But the chief says the situation is crying out for a fix. Complaints about sidewalk squatters tend to come in three varieties, he says. One is from people who have had to alter their routes — wheelchair users forced into the street, for instance — to avoid individuals or groups that were blocking the way.
Another type of complaint comes from business owners who object to individuals blocking an entryway.
The third complaint variety concerns what the chief calls “inappropriate behavior” by sidewalk denizens: swearing, screaming and having “inappropriate conversations” around children.
Burlington already has an ordinance on the books aimed at blocked sidewalks — Section 27-4 under the “Streets and Sidewalks” chapter. Enacted in 1962, the one-sentence ordinance states that no person “shall unnecessarily occupy, obstruct or encumber ... a sidewalk so as to interfere with the convenient use of the same by the public.” It doesn’t set punishments for violators.
But Schirling argues that the existing ordinance is “vague” and that an updated, more specific prohibition is needed to enforce sidewalk right-of-way. Creating a 6-foot buffer downtown seemed like a reasonable solution, the chief says.
“I really don’t see this as heavy-handed or disproportionate,” Schirling says. “It’s about as mild-mannered as we could come up with.”
Local Motion, the Burlington-based group that advocates for pedestrians as well as cyclists, doesn’t see blocked sidewalks as a huge problem, says executive director Chapin Spencer.
“Most pedestrians are still able to get through on sidewalks,” Spencer says. “It’s not so full of people lying down that we can’t get through.”
What can be a problem, Spencer says, is some of the behavior of those loitering downtown.
“We can’t let antisocial behavior proliferate,” Spencer says. “Burlington’s vibrancy does hinge on a safe and welcoming pedestrian environment. You look at sales-tax numbers by town, and Burlington is losing the war every year, becoming less of a shopping destination.”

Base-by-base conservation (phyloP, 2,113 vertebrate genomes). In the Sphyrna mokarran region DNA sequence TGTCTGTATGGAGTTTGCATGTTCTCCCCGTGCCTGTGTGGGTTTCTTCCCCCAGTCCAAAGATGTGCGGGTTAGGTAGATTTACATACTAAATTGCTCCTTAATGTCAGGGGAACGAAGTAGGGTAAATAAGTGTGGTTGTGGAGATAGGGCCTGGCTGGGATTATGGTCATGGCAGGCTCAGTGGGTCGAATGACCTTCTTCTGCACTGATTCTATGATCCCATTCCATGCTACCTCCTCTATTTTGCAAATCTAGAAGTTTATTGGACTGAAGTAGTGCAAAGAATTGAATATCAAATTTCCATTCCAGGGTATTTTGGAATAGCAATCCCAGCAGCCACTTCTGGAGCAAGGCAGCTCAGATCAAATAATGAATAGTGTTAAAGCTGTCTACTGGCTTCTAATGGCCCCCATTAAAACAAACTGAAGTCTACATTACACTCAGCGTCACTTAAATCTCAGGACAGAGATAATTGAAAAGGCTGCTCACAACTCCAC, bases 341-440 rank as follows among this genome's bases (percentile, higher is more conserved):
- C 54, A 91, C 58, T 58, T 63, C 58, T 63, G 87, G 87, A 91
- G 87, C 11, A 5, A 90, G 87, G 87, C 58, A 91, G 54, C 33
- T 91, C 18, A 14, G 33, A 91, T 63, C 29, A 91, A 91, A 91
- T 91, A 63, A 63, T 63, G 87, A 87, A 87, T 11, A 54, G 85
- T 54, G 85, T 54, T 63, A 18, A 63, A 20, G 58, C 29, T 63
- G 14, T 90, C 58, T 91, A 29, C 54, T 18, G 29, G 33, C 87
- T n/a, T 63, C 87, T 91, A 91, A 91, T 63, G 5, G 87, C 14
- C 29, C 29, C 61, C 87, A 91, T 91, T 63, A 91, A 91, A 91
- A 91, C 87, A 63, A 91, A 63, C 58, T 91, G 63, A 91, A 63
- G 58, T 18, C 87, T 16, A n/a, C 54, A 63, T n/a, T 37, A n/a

The question of who owns downtown has been the subject of intense debate in recent weeks. Business owners, all but a few of them speaking anonymously, figured prominently in a front-page Burlington Free Press story on May 24. The suggestion was that threatening and unruly behavior by folks loitering on Church Street is driving business away. But taxes from sales receipts show exactly the opposite — city revenues from local option taxes are up over those from 2009.
Fears about increased crime from halfway houses may also be unfounded. Negative reaction to a proposal from Burlington Housing Authority to open a 20-bed facility for ex-inmates a block off Church Street is contradicted by the success of Northern Lights, a transitional residence for female ex-cons.
Larry and Jesse say they’ve seen intimidating and aggressive panhandlers downtown, and watched pedestrians cross the street to avoid walking by them. The duo blames “out-of-staters” for such behavior, and says peaceful panhandlers shouldn’t be lumped with aggressive ones.
“I can see Rite Aid not liking us sitting there badgering their customers,” Larry says. “But we weren’t doing that.”
After police booted them from outside Rite Aid, Larry and Jesse wandered down to City Hall Park, where they sat on a bench and cracked two fresh beers. “I’m just a drinker,” Larry says. “I don’t fight. I don’t cause trouble.”